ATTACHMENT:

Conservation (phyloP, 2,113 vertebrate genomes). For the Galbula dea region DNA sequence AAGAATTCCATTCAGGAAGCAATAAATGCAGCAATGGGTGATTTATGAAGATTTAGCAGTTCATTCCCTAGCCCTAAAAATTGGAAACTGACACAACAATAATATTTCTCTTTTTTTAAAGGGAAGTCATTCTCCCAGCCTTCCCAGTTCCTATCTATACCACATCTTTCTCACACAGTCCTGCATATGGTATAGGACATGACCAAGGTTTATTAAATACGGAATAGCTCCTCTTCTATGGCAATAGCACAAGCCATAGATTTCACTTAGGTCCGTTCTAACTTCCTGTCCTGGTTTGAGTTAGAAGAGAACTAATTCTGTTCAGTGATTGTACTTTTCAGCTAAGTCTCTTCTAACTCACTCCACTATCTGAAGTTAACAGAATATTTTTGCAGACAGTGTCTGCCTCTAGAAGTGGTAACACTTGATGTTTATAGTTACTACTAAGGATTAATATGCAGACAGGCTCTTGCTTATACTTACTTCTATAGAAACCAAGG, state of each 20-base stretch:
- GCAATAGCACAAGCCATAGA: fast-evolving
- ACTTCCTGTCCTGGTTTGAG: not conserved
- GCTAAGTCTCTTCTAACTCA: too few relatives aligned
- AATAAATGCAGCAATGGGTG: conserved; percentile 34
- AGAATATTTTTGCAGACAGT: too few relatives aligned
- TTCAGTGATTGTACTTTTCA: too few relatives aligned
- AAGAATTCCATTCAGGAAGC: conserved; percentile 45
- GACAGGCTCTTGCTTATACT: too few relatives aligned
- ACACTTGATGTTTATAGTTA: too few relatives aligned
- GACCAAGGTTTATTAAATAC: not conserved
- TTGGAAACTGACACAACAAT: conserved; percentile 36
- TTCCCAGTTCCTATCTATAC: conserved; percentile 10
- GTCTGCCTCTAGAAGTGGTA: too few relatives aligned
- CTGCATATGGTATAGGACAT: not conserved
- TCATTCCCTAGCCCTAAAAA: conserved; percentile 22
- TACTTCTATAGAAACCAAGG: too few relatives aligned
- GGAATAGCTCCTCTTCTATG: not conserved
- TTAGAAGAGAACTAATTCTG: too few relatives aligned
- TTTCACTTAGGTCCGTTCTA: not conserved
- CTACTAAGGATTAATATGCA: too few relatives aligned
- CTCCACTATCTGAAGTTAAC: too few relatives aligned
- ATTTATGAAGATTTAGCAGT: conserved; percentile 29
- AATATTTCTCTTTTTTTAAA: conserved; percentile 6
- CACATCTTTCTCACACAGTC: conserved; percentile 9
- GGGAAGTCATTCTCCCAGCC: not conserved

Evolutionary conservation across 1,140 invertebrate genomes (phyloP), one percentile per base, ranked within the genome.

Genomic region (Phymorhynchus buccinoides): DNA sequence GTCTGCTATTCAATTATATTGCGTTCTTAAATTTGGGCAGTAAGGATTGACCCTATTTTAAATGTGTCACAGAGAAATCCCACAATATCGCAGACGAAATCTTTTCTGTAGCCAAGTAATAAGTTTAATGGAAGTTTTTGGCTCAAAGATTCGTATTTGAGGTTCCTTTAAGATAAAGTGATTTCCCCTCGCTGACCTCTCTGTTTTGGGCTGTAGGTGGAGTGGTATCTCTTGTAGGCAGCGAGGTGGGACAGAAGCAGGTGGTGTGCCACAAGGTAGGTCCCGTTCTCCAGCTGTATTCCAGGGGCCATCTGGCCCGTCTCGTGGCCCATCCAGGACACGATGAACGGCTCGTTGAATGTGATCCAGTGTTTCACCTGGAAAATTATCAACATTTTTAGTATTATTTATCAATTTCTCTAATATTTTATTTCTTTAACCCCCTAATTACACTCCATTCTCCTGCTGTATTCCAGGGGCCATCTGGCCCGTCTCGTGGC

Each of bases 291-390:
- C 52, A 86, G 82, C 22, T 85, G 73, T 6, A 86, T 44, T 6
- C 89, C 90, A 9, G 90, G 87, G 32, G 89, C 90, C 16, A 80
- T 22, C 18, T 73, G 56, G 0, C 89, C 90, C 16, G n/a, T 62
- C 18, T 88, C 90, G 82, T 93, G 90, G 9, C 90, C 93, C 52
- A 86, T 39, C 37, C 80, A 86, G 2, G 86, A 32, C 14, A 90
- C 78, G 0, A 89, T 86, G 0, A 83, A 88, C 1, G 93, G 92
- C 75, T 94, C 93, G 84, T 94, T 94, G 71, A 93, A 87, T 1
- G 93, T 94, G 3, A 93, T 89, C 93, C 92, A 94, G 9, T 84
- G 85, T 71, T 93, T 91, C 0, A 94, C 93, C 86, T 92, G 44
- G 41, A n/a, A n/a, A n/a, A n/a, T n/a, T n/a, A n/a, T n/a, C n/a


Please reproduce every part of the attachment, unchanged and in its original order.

Conservation (phyloP, 2,113 vertebrate genomes). For the Galbula dea region DNA sequence AAGAATTCCATTCAGGAAGCAATAAATGCAGCAATGGGTGATTTATGAAGATTTAGCAGTTCATTCCCTAGCCCTAAAAATTGGAAACTGACACAACAATAATATTTCTCTTTTTTTAAAGGGAAGTCATTCTCCCAGCCTTCCCAGTTCCTATCTATACCACATCTTTCTCACACAGTCCTGCATATGGTATAGGACATGACCAAGGTTTATTAAATACGGAATAGCTCCTCTTCTATGGCAATAGCACAAGCCATAGATTTCACTTAGGTCCGTTCTAACTTCCTGTCCTGGTTTGAGTTAGAAGAGAACTAATTCTGTTCAGTGATTGTACTTTTCAGCTAAGTCTCTTCTAACTCACTCCACTATCTGAAGTTAACAGAATATTTTTGCAGACAGTGTCTGCCTCTAGAAGTGGTAACACTTGATGTTTATAGTTACTACTAAGGATTAATATGCAGACAGGCTCTTGCTTATACTTACTTCTATAGAAACCAAGG, state of each 20-base stretch:
- GCAATAGCACAAGCCATAGA: fast-evolving
- ACTTCCTGTCCTGGTTTGAG: not conserved
- GCTAAGTCTCTTCTAACTCA: too few relatives aligned
- AATAAATGCAGCAATGGGTG: conserved; percentile 34
- AGAATATTTTTGCAGACAGT: too few relatives aligned
- TTCAGTGATTGTACTTTTCA: too few relatives aligned
- AAGAATTCCATTCAGGAAGC: conserved; percentile 45
- GACAGGCTCTTGCTTATACT: too few relatives aligned
- ACACTTGATGTTTATAGTTA: too few relatives aligned
- GACCAAGGTTTATTAAATAC: not conserved
- TTGGAAACTGACACAACAAT: conserved; percentile 36
- TTCCCAGTTCCTATCTATAC: conserved; percentile 10
- GTCTGCCTCTAGAAGTGGTA: too few relatives aligned
- CTGCATATGGTATAGGACAT: not conserved
- TCATTCCCTAGCCCTAAAAA: conserved; percentile 22
- TACTTCTATAGAAACCAAGG: too few relatives aligned
- GGAATAGCTCCTCTTCTATG: not conserved
- TTAGAAGAGAACTAATTCTG: too few relatives aligned
- TTTCACTTAGGTCCGTTCTA: not conserved
- CTACTAAGGATTAATATGCA: too few relatives aligned
- CTCCACTATCTGAAGTTAAC: too few relatives aligned
- ATTTATGAAGATTTAGCAGT: conserved; percentile 29
- AATATTTCTCTTTTTTTAAA: conserved; percentile 6
- CACATCTTTCTCACACAGTC: conserved; percentile 9
- GGGAAGTCATTCTCCCAGCC: not conserved

Evolutionary conservation across 1,140 invertebrate genomes (phyloP), one percentile per base, ranked within the genome.

Genomic region (Phymorhynchus buccinoides): DNA sequence GTCTGCTATTCAATTATATTGCGTTCTTAAATTTGGGCAGTAAGGATTGACCCTATTTTAAATGTGTCACAGAGAAATCCCACAATATCGCAGACGAAATCTTTTCTGTAGCCAAGTAATAAGTTTAATGGAAGTTTTTGGCTCAAAGATTCGTATTTGAGGTTCCTTTAAGATAAAGTGATTTCCCCTCGCTGACCTCTCTGTTTTGGGCTGTAGGTGGAGTGGTATCTCTTGTAGGCAGCGAGGTGGGACAGAAGCAGGTGGTGTGCCACAAGGTAGGTCCCGTTCTCCAGCTGTATTCCAGGGGCCATCTGGCCCGTCTCGTGGCCCATCCAGGACACGATGAACGGCTCGTTGAATGTGATCCAGTGTTTCACCTGGAAAATTATCAACATTTTTAGTATTATTTATCAATTTCTCTAATATTTTATTTCTTTAACCCCCTAATTACACTCCATTCTCCTGCTGTATTCCAGGGGCCATCTGGCCCGTCTCGTGGC

Each of bases 291-390:
- C 52, A 86, G 82, C 22, T 85, G 73, T 6, A 86, T 44, T 6
- C 89, C 90, A 9, G 90, G 87, G 32, G 89, C 90, C 16, A 80
- T 22, C 18, T 73, G 56, G 0, C 89, C 90, C 16, G n/a, T 62
- C 18, T 88, C 90, G 82, T 93, G 90, G 9, C 90, C 93, C 52
- A 86, T 39, C 37, C 80, A 86, G 2, G 86, A 32, C 14, A 90
- C 78, G 0, A 89, T 86, G 0, A 83, A 88, C 1, G 93, G 92
- C 75, T 94, C 93, G 84, T 94, T 94, G 71, A 93, A 87, T 1
- G 93, T 94, G 3, A 93, T 89, C 93, C 92, A 94, G 9, T 84
- G 85, T 71, T 93, T 91, C 0, A 94, C 93, C 86, T 92, G 44
- G 41, A n/a, A n/a, A n/a, A n/a, T n/a, T n/a, A n/a, T n/a, C n/a